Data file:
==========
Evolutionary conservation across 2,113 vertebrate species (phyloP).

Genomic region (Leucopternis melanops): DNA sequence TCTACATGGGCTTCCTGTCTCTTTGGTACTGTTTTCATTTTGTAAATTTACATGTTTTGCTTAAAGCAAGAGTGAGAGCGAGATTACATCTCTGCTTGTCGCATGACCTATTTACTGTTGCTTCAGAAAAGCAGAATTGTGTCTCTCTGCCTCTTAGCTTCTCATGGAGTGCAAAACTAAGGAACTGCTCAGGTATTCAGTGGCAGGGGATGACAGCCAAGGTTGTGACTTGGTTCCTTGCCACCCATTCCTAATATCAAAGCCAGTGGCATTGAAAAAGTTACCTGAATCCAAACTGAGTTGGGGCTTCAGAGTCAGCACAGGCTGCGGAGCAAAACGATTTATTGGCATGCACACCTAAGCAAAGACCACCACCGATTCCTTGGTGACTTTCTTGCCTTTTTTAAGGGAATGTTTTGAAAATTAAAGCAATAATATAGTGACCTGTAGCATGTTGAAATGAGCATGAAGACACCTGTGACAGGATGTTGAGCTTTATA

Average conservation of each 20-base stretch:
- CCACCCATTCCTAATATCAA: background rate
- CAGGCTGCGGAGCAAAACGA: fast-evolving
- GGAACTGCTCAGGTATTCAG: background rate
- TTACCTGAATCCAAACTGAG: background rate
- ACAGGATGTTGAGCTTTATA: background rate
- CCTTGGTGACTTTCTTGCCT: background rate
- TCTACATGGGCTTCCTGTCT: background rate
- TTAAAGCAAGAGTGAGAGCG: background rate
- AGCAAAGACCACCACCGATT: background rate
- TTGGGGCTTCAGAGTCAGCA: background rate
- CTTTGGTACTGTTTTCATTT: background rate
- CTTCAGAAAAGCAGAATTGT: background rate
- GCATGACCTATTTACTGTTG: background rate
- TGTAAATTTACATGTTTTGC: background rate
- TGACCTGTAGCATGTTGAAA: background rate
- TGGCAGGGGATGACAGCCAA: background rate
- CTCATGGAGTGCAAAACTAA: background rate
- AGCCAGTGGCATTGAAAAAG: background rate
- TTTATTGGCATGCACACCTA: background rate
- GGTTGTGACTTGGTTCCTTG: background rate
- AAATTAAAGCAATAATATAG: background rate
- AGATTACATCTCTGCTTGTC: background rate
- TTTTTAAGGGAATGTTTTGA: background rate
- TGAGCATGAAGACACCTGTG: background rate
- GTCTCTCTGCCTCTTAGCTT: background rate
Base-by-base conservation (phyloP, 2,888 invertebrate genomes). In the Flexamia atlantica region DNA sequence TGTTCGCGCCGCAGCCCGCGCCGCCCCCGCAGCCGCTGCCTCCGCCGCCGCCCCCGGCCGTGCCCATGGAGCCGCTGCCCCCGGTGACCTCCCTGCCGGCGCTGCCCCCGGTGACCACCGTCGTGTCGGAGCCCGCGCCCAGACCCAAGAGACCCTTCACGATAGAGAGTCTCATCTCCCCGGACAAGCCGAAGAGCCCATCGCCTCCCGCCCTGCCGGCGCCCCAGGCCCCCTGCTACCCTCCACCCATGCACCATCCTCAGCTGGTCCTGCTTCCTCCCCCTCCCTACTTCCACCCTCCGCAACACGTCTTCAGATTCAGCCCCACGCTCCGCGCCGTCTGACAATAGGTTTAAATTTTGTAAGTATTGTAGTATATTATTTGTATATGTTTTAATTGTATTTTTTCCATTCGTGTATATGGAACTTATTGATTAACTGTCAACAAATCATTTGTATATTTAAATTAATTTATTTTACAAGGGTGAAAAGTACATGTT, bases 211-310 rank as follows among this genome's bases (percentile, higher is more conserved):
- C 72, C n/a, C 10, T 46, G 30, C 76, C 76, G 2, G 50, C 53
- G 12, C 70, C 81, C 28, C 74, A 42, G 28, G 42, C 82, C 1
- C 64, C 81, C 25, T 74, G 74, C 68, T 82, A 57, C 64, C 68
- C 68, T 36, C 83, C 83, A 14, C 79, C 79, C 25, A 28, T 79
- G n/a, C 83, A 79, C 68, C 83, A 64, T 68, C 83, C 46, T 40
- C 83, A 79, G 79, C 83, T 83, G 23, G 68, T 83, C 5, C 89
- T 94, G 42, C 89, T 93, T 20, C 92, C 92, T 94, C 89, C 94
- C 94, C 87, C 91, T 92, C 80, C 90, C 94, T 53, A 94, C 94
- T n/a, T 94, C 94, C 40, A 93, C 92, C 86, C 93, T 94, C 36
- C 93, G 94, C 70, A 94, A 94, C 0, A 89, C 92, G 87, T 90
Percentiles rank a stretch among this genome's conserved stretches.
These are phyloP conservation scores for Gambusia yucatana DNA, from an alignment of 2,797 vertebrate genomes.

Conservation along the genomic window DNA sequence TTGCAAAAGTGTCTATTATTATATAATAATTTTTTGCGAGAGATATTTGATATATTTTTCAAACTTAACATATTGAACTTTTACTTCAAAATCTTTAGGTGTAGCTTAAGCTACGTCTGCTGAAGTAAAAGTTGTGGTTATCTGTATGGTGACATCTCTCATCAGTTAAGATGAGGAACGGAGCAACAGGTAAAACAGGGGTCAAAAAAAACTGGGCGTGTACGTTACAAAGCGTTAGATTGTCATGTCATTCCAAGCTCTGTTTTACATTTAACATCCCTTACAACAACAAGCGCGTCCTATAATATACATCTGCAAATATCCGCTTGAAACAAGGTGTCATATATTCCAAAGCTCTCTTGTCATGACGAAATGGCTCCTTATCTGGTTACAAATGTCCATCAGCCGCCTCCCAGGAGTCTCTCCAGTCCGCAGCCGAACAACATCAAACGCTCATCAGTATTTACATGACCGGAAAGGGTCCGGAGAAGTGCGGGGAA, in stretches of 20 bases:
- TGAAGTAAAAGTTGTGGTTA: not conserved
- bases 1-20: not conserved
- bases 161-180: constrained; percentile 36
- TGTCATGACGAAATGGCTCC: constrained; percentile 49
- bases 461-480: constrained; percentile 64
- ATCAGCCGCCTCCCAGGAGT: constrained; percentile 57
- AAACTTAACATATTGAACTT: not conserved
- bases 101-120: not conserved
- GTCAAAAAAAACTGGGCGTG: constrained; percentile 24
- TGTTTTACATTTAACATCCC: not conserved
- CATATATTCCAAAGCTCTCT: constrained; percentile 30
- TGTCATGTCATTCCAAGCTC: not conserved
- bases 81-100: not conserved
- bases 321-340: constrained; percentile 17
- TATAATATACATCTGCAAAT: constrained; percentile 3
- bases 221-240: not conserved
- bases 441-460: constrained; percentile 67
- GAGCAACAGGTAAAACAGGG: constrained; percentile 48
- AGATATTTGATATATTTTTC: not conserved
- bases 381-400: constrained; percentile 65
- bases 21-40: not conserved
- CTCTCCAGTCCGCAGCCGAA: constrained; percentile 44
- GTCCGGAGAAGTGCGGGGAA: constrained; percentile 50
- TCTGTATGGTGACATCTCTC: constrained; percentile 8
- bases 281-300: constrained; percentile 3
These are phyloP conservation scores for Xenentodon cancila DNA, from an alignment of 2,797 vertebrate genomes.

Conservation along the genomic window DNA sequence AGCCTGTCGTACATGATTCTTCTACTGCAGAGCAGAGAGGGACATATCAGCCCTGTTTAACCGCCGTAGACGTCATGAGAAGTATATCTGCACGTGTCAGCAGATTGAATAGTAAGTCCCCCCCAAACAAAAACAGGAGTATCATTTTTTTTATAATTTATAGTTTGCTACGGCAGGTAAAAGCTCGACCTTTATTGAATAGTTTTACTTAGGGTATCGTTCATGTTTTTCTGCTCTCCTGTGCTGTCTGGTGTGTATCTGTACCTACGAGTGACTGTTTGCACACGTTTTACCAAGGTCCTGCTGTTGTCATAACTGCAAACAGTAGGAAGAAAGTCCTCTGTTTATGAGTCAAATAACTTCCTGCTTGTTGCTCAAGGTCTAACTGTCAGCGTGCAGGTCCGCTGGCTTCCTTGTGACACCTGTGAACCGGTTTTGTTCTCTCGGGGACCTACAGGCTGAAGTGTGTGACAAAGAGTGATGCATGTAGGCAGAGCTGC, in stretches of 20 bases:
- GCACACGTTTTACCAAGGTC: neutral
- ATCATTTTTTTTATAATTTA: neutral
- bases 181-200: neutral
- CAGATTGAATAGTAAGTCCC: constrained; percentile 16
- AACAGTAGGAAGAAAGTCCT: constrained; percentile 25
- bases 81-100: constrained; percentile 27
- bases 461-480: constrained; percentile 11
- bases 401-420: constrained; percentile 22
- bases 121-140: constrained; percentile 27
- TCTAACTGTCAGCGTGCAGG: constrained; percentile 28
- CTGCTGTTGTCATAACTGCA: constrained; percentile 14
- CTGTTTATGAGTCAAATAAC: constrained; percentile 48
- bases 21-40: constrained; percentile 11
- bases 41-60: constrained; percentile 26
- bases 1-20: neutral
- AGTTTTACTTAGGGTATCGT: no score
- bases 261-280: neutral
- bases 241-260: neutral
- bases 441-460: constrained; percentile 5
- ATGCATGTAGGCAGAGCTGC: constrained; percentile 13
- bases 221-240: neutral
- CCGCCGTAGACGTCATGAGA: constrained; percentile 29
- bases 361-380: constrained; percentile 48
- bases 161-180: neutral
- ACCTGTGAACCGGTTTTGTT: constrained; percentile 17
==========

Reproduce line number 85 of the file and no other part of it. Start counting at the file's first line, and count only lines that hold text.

- AGTTTTACTTAGGGTATCGT: no score